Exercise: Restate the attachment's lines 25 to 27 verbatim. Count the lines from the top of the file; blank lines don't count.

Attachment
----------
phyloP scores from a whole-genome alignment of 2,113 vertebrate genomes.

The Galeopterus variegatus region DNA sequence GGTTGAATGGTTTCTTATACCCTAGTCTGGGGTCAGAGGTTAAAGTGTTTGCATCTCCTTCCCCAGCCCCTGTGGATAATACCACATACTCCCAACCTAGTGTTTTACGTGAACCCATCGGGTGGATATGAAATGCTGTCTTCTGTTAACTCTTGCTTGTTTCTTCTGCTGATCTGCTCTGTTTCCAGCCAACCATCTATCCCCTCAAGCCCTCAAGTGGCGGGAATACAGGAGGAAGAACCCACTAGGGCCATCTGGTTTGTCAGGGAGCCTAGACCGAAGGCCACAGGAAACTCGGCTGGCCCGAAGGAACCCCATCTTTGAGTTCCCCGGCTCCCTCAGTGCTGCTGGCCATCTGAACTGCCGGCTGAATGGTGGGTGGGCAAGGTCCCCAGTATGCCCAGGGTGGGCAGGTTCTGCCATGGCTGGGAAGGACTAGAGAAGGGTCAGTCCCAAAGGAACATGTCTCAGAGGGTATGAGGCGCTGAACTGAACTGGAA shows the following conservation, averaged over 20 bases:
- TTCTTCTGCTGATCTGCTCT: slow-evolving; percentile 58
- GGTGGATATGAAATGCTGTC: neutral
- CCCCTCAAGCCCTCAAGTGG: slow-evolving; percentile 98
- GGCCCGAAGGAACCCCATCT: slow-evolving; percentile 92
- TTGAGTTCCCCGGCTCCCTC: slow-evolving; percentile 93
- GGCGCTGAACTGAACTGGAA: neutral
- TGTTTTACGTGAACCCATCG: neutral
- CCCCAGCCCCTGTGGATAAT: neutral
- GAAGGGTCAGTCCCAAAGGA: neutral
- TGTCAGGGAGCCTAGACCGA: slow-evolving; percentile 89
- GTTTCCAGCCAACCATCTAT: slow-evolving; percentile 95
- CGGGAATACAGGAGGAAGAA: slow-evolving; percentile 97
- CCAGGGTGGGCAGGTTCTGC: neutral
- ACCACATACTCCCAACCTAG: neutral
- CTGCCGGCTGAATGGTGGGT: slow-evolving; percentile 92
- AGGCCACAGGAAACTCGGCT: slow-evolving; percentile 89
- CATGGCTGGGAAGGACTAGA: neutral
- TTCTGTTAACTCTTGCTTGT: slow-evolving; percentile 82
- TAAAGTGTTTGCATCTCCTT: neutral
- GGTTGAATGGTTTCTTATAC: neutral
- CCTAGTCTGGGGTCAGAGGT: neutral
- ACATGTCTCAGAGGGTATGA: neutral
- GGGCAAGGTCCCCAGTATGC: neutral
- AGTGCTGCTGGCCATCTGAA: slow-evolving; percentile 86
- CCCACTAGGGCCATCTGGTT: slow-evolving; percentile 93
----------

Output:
- GGGCAAGGTCCCCAGTATGC: neutral
- AGTGCTGCTGGCCATCTGAA: slow-evolving; percentile 86
- CCCACTAGGGCCATCTGGTT: slow-evolving; percentile 93